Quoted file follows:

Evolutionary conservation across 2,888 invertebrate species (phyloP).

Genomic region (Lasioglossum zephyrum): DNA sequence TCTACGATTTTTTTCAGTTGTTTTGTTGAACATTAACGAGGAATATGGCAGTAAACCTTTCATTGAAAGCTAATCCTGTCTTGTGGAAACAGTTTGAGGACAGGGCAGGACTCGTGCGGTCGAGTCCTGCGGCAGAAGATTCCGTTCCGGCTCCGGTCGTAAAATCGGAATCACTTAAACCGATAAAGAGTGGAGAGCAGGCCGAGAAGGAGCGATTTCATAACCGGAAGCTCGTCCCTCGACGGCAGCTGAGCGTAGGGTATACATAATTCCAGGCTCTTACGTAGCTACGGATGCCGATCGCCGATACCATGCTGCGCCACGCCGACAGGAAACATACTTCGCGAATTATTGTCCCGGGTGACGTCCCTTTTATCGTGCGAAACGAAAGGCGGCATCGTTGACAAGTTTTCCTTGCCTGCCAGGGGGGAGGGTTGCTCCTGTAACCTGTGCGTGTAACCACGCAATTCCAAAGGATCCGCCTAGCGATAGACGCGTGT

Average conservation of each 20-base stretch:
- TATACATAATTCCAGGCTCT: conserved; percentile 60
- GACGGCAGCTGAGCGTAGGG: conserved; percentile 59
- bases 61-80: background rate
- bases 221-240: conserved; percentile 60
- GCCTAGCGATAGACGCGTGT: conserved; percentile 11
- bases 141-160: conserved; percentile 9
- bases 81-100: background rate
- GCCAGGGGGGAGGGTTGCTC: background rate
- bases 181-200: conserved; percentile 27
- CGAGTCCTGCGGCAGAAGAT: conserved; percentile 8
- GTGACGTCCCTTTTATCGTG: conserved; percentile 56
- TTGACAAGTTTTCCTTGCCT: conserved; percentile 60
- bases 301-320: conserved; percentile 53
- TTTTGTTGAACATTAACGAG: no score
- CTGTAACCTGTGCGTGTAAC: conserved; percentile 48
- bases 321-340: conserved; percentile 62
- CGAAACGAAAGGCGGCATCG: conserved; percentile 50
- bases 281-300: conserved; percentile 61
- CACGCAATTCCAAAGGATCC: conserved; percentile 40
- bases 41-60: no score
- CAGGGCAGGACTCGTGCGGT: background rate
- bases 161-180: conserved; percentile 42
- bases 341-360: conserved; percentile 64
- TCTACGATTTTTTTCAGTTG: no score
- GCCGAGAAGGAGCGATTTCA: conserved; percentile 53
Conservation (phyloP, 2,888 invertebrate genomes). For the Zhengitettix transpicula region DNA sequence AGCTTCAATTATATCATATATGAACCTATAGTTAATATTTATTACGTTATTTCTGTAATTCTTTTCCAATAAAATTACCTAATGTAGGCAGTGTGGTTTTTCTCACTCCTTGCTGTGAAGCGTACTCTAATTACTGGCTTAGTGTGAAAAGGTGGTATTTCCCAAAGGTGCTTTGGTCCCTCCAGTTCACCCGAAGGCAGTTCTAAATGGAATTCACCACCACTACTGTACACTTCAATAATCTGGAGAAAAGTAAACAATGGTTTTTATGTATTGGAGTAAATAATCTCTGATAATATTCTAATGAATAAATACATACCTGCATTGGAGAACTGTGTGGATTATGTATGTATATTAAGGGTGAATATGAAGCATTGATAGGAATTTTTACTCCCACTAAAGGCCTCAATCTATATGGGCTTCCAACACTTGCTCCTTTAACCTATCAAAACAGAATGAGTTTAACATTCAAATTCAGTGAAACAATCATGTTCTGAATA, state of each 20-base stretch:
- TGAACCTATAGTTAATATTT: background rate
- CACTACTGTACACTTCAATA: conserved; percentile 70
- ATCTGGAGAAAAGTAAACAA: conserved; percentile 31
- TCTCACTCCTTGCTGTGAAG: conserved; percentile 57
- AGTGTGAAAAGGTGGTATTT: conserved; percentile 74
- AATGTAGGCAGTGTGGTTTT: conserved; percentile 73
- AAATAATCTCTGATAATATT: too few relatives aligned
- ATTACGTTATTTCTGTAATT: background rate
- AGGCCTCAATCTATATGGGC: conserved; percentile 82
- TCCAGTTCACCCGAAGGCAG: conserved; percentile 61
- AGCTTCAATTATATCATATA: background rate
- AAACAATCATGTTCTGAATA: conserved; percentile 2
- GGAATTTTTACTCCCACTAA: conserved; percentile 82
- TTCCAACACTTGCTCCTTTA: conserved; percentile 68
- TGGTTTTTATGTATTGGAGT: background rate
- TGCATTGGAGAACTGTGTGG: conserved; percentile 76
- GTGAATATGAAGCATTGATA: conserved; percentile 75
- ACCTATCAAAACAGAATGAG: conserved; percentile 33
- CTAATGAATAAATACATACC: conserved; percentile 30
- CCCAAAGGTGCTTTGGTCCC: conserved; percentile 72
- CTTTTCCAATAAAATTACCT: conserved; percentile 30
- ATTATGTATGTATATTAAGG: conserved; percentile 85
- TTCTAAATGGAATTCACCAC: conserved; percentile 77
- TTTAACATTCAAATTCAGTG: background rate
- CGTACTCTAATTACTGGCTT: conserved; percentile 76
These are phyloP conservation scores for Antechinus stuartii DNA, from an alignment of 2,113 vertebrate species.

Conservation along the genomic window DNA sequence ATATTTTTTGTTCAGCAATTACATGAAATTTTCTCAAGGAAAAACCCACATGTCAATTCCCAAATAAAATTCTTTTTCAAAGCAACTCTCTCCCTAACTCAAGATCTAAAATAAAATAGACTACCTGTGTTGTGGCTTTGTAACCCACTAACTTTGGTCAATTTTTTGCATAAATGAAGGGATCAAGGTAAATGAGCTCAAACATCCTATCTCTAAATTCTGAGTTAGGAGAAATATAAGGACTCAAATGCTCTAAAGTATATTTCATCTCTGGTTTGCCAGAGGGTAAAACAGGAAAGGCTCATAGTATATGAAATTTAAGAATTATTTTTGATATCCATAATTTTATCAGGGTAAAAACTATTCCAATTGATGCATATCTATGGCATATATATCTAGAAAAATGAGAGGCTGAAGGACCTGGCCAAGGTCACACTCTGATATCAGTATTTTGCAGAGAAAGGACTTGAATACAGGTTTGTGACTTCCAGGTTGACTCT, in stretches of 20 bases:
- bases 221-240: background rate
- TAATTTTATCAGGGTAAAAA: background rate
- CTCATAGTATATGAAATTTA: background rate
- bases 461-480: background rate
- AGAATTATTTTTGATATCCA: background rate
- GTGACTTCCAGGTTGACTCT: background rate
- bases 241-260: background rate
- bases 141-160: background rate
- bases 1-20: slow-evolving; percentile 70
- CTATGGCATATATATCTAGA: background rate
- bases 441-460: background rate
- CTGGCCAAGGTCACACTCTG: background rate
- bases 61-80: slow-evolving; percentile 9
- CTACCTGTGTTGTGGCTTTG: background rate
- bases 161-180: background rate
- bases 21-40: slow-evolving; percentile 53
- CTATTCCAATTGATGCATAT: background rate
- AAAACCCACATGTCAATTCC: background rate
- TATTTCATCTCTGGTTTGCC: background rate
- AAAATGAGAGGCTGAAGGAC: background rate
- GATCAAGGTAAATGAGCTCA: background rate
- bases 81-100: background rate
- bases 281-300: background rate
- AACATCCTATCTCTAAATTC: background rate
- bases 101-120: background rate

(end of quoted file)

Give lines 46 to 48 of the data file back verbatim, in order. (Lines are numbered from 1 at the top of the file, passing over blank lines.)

- GTGAATATGAAGCATTGATA: conserved; percentile 75
- ACCTATCAAAACAGAATGAG: conserved; percentile 33
- CTAATGAATAAATACATACC: conserved; percentile 30